Special Report: Class Struggle
At Framingham town hall, the Rizoli brothers are taping their local cable TV show, a weekly protest against the estimated half million illegal immigrants who enter the U.S. each year, and the thousands now living in Framingham.
"Something has to be done now," Rizoli said. "Somebody has to take this bull by the horns and say we have to stop this."
In Lowell, young immigrants want to take Beacon Hill by the horns. They want state law changed to give illegal immigrants who graduate from high school and have lived here three years the same tuition breaks at state colleges that residents get, a savings of about $10,000 a year.
"I was a 3.9 GPA student for high school. I was a member of the national honor society," one illegal immigrant, who asked 7News not to use his name, said.
This 19-year-old couldn’t afford to go to college, and said he didn't choose to come here illegally.
"My parents brought me here, so I didn't have the decision to say ‘yes I want to go there or not,’" he said.
"I believe that nobody is illegal," another alien said.
Another teenager worries her education will end when she graduates from high school.
"The fact that we were born in another country doesn't mean that we are different," she said. "We're all human beings and I think we're all the same."
Not when it comes to benefits, according to Lorrie Hall. She founded the Massachusetts Coalition for Immigration Reform.
"They come here, take our jobs and demand all the rights of citizenship, which is what's happening," Hall said.
Hall's group opposes tuition breaks at state colleges for illegal immigrants.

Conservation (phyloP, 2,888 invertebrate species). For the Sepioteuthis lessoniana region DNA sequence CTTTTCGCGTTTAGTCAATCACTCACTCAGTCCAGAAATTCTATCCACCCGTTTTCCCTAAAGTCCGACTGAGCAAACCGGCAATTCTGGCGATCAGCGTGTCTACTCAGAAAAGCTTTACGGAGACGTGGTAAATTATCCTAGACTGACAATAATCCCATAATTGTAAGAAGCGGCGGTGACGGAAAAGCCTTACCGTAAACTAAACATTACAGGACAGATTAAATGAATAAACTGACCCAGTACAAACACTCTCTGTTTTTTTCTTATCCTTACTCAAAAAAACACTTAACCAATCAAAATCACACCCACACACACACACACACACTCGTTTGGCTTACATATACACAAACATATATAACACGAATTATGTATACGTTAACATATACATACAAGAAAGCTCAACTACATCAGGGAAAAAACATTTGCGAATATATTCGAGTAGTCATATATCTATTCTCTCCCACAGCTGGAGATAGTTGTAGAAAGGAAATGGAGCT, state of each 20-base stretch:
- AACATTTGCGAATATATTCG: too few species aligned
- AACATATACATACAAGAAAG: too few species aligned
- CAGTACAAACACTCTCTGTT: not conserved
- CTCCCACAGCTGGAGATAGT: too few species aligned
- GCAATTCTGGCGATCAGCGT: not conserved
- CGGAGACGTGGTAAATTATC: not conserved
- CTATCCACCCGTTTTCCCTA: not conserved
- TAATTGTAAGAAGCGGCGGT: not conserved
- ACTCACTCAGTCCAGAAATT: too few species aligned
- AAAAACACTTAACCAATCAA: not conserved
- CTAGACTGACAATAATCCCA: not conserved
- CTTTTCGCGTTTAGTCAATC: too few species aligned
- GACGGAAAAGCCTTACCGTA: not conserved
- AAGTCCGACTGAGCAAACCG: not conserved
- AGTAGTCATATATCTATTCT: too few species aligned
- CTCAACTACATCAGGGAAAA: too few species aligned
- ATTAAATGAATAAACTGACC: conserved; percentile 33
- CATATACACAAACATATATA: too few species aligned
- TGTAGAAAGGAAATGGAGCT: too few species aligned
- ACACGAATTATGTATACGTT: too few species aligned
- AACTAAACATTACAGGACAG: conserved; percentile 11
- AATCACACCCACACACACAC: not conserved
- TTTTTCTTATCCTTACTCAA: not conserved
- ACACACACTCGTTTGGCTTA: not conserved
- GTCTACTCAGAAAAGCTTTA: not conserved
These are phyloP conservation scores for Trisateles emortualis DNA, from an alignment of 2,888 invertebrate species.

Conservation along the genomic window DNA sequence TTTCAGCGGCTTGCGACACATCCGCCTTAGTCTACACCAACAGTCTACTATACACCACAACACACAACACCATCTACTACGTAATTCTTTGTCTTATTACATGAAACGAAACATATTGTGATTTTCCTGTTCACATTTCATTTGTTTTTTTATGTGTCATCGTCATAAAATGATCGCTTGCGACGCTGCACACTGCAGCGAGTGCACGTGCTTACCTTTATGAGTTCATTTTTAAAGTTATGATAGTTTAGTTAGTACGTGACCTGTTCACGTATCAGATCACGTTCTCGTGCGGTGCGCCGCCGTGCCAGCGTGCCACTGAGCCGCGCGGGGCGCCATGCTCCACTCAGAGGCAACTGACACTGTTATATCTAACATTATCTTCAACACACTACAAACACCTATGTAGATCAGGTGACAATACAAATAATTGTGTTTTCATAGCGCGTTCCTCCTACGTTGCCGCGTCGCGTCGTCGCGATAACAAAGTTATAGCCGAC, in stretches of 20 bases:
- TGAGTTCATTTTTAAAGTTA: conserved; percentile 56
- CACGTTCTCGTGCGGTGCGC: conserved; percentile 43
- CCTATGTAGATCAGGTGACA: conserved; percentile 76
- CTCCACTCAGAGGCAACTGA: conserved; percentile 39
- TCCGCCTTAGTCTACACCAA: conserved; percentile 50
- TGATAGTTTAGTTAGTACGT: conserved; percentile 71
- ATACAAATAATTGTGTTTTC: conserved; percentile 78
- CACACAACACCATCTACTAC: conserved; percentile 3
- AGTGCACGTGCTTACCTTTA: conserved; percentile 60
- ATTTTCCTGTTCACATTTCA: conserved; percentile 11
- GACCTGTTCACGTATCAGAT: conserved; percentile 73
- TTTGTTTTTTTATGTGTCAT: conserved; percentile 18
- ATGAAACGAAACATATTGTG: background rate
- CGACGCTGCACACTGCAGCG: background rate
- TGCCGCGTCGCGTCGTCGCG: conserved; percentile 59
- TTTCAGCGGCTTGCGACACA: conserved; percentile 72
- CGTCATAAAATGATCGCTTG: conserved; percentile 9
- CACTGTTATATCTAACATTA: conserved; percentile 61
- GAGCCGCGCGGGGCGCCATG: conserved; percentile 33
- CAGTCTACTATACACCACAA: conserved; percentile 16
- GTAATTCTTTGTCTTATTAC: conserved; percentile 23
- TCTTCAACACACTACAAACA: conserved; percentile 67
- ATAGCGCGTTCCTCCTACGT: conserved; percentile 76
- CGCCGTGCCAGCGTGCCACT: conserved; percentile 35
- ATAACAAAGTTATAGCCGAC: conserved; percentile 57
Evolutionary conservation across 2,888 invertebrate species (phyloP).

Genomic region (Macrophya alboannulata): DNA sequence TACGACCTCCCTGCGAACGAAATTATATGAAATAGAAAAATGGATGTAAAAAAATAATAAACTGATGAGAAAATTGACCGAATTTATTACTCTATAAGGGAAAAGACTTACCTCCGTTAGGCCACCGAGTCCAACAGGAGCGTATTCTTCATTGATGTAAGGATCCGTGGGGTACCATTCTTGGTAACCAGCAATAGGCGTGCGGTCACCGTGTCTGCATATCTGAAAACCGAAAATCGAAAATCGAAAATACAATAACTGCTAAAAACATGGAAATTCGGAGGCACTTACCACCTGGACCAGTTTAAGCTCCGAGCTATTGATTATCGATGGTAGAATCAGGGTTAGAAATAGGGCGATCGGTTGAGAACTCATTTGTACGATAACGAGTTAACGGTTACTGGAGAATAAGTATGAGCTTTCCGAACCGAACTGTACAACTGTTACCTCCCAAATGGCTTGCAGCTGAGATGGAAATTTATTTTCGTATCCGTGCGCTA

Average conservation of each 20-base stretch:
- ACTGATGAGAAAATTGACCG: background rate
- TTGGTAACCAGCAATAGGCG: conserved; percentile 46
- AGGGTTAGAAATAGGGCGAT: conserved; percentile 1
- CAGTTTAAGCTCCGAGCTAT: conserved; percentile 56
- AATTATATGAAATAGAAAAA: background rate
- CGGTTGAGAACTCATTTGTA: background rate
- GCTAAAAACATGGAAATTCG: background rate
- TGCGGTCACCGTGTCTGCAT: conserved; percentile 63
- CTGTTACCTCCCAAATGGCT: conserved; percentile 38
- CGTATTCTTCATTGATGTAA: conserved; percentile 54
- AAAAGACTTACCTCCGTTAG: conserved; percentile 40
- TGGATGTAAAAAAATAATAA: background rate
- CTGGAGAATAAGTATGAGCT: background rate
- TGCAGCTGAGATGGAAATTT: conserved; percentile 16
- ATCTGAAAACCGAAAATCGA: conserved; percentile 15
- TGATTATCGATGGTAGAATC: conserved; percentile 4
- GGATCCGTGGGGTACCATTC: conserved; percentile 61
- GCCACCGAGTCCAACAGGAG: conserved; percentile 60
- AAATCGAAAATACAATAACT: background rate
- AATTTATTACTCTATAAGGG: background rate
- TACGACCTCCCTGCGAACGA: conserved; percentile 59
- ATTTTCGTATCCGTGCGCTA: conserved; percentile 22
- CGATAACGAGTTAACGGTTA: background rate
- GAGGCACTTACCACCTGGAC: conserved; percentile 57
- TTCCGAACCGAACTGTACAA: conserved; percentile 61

"American parents have a very difficult time sending their own children to school and they understandably don't want to subsidize illegals when they can hardly pay for their own," Hall said.
An immigration advocate in Massachusetts who's heard all the arguments for and against illegals says there is common ground.
"I think we're all victims," Ali Noorani said.
Noorani also thinks we’re all frightened.
"There's a palpable sense of fear, both on the part of the citizen community, of 'who are these people?' but also on the part of the immigrant community, of 'everybody's out to get me.'" Noorani said.
There are clearly two sides to this story and, just as clearly, state voters support one.
When we asked if illegal immigrants living in Massachusetts get a tuition break at state colleges, 14 percent said yes, 79 percent said no in a 7News-Suffolk University poll.
If the margin is that wide on this issue, then there may not be any issue illegal immigrants can win on Beacon Hill.
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